The accumulated bits error is used along with the total rate reduction ratio and a spreading parameter to determine the next macroblocks target rate reduction ratio. The spreading parameter D is used to distribute the necessary rate reduction changes to a plurality of macroblocks. As will be appreciated by one of skill in the art, if the value of a spreading parameter in Equation 2 is very large, then the target rate reduction ratio will not be adjusted very rapidly. On the other hand if the value of the spreading parameter is very small, then the target rate reduction ratio for each macroblock can vary widely and cause uneven within a resulting picture. For example, if the accumulated bits error was determined to be 100 bits, 100 bits could be filtered from the next macroblock. Alternatively, using a spreading parameter of 10, 10 bits can be filtered from the next 10 macroblocks to achieve the same bit reduction. To determine the next macroblock's target rate reduction ratio, the accumulated bits error divided by the spreading parameter D is subtracted from the total rate reduction ratio.
Rm(n+1) is the target rate reduction ratio for the next macroblock;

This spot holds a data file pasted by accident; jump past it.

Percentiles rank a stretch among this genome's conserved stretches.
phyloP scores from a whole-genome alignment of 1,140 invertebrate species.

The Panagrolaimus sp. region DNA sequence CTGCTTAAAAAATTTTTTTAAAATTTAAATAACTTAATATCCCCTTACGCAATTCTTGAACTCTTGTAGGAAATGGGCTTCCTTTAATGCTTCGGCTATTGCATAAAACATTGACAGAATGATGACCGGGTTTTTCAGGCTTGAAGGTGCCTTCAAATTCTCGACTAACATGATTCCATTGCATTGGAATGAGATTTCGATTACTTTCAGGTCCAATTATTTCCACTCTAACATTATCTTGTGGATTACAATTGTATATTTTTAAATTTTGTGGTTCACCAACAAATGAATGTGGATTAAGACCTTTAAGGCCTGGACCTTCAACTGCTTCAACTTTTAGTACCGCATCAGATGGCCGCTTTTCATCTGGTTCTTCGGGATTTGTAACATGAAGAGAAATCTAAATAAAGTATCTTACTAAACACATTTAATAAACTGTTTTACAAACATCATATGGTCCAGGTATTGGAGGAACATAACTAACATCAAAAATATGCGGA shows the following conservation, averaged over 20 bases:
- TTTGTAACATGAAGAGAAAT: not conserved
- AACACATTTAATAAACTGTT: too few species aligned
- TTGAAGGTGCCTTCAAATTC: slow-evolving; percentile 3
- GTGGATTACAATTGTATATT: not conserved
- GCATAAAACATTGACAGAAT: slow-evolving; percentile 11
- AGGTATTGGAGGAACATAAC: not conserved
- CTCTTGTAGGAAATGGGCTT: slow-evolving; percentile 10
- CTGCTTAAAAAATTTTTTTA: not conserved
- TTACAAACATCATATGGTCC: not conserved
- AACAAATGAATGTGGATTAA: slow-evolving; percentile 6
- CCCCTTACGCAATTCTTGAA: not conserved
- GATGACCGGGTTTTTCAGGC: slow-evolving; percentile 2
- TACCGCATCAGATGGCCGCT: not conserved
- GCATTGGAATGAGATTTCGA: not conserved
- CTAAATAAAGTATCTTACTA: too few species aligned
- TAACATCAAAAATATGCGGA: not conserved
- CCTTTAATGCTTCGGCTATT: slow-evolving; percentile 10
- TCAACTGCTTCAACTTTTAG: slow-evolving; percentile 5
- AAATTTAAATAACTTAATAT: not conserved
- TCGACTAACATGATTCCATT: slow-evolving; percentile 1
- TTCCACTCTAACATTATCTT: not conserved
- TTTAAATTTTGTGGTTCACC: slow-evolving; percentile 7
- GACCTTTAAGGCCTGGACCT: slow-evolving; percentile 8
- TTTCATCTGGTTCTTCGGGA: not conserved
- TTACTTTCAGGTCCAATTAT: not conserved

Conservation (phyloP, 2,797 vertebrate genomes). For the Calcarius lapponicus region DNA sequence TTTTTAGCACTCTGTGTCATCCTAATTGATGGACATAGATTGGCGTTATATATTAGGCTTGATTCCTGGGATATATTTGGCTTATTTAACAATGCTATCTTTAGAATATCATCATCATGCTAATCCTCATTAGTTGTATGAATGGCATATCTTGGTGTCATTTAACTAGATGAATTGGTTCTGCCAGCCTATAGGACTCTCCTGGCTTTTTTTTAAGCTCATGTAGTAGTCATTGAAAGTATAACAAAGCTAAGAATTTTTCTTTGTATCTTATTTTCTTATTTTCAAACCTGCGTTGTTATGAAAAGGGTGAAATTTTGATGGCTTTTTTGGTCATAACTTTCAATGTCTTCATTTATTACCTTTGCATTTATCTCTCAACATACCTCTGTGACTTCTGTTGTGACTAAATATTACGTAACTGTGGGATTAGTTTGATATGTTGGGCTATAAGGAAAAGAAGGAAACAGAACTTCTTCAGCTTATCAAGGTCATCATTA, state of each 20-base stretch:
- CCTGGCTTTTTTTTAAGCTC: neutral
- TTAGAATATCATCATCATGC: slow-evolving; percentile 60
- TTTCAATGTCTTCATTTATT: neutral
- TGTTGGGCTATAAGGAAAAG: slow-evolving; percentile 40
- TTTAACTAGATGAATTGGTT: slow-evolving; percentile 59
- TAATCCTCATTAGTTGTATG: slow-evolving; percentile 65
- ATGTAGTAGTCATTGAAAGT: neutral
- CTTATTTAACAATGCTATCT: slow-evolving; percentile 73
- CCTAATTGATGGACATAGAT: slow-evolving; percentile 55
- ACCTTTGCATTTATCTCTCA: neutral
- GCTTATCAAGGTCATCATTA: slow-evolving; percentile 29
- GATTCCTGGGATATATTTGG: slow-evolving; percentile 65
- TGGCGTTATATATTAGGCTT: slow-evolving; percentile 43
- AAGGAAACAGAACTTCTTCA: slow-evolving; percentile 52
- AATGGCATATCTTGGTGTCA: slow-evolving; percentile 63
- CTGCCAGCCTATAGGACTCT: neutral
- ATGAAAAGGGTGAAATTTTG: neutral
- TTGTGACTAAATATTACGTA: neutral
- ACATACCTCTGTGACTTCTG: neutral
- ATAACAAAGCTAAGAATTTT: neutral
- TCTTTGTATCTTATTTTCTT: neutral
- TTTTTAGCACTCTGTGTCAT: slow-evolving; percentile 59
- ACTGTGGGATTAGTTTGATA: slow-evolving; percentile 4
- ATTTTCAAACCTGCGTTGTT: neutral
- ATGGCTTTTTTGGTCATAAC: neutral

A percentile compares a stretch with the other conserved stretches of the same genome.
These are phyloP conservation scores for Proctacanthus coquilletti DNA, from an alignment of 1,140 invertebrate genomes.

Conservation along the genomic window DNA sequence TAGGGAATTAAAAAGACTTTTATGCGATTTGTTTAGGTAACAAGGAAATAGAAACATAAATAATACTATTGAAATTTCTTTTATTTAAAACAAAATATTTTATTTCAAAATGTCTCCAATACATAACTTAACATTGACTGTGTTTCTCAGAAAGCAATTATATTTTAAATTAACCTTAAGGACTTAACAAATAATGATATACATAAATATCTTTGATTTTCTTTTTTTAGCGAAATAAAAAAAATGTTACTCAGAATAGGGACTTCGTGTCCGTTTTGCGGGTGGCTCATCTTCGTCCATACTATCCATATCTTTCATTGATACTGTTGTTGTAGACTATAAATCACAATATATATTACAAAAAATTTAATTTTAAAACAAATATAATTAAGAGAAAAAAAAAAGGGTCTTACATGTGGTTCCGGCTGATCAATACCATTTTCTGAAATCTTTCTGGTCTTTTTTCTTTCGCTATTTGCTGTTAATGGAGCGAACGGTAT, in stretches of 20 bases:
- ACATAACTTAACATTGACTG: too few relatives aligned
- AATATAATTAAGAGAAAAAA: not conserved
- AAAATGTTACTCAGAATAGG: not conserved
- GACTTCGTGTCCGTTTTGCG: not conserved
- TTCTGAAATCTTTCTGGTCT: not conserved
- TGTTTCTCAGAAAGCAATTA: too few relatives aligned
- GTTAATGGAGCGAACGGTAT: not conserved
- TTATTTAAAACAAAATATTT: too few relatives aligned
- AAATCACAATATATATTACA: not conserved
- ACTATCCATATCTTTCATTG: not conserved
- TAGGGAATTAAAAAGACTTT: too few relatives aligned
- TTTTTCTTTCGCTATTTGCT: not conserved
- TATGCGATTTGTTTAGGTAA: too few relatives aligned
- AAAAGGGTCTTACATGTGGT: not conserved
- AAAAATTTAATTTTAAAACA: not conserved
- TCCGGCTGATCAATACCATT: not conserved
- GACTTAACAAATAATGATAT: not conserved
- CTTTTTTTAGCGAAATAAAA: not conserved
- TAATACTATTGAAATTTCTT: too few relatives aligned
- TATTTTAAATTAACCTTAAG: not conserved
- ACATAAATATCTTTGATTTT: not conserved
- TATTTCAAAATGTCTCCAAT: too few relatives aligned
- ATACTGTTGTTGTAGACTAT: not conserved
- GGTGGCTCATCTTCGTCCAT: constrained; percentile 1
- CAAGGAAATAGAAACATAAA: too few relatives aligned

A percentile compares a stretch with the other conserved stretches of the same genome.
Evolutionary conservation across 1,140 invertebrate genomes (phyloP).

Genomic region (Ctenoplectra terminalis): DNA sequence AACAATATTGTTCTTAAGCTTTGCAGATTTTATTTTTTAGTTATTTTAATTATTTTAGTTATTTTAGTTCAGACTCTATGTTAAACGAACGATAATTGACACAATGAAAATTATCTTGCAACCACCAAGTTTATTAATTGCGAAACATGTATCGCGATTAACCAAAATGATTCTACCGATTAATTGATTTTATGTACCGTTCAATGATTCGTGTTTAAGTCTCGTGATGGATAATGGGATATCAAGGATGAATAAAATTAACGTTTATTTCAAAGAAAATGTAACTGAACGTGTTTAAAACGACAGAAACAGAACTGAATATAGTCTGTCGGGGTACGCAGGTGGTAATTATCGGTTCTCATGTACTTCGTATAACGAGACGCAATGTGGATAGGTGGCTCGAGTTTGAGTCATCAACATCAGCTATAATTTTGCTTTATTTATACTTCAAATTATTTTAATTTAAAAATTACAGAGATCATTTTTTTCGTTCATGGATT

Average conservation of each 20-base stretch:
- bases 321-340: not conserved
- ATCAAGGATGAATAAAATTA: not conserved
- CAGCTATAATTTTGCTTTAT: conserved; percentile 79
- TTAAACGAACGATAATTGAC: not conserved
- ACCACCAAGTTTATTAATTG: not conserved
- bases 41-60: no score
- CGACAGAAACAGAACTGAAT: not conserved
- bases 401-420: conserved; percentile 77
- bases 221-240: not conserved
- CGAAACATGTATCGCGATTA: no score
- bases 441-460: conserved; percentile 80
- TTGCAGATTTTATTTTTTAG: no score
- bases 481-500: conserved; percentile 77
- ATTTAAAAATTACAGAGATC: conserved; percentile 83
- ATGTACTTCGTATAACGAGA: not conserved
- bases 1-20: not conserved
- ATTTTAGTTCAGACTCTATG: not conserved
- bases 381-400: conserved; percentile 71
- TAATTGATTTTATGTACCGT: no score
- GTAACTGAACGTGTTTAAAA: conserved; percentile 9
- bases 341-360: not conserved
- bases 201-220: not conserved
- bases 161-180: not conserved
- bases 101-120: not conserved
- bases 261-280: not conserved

Rp(n) is the total rate reduction ratio for the data sequence;
Be(n) is the accumulated bits error; and
D is the spreading parameter.
The average reduction ratio is the average number of output bits divided by the average number of input bits after processing a certain number of macroblocks. For example, where α approaches 1 in Equation 3, the average input bits and the average output bits are merely the last calculated average input and output bits values. Where α approaches 0, the average input and output bits values become the input and output bits values for the nth block.
R′avem(n) is the average rate reduction ratio;
Δin(n) is the input bits of the nth macroblock;
Δout(n) is the output bits of the nth macroblock; and
α is the decay factor.
The rate reduction ratio for the nth macroblock is the number of output bits divided by the number of input bits. For example, where the number of output bits is 80 and the number of input bits is 100, the reduction ratio is 0.8.
R′m(n) is the rate reduction ratio for the nth macroblock;
Δout(n) is the number of output bits of the nth macroblock; and
Δin(n) is the number of input bits of the nth macroblock;